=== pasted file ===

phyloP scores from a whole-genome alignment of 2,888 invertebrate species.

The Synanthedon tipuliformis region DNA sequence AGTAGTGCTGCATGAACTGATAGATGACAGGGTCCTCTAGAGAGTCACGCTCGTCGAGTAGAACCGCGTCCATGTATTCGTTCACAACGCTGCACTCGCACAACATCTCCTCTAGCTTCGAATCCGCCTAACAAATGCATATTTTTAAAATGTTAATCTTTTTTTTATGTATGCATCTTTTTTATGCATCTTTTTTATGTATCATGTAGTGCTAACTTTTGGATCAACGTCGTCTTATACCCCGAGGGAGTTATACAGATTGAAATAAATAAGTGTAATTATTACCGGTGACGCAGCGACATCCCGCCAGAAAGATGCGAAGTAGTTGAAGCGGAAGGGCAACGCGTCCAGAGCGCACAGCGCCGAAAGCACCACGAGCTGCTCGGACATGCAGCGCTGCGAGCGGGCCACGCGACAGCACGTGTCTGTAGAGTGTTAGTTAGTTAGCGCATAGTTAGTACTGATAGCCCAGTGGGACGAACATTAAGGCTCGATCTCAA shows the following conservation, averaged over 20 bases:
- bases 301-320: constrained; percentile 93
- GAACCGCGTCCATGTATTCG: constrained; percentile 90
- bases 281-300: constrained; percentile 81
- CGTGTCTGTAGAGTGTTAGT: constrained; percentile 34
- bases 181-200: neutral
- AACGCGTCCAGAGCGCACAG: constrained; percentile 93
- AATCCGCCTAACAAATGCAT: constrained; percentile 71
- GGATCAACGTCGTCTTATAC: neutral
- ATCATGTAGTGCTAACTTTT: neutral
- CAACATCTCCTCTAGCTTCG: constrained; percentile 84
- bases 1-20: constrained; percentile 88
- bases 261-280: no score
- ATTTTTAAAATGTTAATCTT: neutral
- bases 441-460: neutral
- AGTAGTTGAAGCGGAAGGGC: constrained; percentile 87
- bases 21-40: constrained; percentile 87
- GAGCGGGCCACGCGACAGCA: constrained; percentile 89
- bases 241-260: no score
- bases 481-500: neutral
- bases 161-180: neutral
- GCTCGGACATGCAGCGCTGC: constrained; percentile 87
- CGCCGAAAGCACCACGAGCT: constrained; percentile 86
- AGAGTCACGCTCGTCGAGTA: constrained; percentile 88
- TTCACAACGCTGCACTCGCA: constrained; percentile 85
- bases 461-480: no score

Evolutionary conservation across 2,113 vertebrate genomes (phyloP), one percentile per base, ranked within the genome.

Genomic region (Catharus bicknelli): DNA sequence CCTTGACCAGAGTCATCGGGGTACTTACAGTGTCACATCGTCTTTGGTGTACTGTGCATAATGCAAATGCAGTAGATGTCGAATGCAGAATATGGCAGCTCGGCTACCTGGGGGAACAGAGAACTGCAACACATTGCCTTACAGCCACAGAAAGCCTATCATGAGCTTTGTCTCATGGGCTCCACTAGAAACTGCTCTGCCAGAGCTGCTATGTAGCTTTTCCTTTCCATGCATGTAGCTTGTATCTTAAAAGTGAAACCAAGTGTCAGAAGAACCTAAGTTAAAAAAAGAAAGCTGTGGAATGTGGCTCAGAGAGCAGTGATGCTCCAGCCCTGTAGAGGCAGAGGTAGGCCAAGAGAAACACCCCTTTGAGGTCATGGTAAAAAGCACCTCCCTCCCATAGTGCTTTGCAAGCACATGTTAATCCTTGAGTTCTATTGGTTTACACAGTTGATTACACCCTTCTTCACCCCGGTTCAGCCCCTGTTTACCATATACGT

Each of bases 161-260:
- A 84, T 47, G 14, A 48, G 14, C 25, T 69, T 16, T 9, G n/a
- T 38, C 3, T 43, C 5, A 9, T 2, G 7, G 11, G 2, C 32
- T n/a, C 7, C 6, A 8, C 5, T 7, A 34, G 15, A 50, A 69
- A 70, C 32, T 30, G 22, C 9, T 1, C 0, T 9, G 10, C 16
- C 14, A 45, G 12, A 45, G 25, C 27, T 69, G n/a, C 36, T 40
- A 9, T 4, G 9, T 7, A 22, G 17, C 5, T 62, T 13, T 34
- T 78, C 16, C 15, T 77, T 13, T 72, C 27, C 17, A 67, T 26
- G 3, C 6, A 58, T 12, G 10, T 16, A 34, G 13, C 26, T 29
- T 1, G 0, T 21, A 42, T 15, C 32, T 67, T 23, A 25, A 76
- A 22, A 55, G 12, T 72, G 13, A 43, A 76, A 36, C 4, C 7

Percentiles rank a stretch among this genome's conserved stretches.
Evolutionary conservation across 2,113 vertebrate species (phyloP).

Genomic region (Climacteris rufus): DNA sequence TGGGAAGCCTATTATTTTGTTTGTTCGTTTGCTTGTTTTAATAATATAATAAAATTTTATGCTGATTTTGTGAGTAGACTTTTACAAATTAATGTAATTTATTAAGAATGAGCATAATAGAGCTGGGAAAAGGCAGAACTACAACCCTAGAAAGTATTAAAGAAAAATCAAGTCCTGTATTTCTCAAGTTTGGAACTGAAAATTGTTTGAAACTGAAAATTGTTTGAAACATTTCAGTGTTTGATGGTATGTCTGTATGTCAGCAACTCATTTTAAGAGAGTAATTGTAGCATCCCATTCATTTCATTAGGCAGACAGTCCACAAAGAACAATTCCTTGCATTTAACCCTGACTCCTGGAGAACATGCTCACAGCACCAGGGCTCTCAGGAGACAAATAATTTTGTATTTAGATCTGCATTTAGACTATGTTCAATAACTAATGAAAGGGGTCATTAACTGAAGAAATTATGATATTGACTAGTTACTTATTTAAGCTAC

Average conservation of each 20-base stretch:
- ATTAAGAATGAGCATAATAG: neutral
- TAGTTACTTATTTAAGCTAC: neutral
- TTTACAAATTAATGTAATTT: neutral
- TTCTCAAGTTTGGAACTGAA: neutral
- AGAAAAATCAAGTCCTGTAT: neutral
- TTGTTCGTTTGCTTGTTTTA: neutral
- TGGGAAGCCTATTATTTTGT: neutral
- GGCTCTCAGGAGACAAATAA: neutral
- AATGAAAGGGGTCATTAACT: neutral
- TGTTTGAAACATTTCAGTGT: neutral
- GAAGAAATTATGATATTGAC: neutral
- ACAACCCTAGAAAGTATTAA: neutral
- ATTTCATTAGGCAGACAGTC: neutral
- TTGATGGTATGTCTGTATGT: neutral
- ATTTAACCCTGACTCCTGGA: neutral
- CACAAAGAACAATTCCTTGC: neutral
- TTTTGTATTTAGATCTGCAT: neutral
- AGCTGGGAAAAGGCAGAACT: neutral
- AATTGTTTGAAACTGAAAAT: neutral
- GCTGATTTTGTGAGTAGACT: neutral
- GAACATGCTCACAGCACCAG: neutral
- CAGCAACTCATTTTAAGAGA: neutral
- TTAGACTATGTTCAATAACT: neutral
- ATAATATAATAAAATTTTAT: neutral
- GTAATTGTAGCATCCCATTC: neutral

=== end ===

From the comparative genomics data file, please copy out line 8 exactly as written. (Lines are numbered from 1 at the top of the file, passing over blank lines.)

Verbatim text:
- AACGCGTCCAGAGCGCACAG: constrained; percentile 93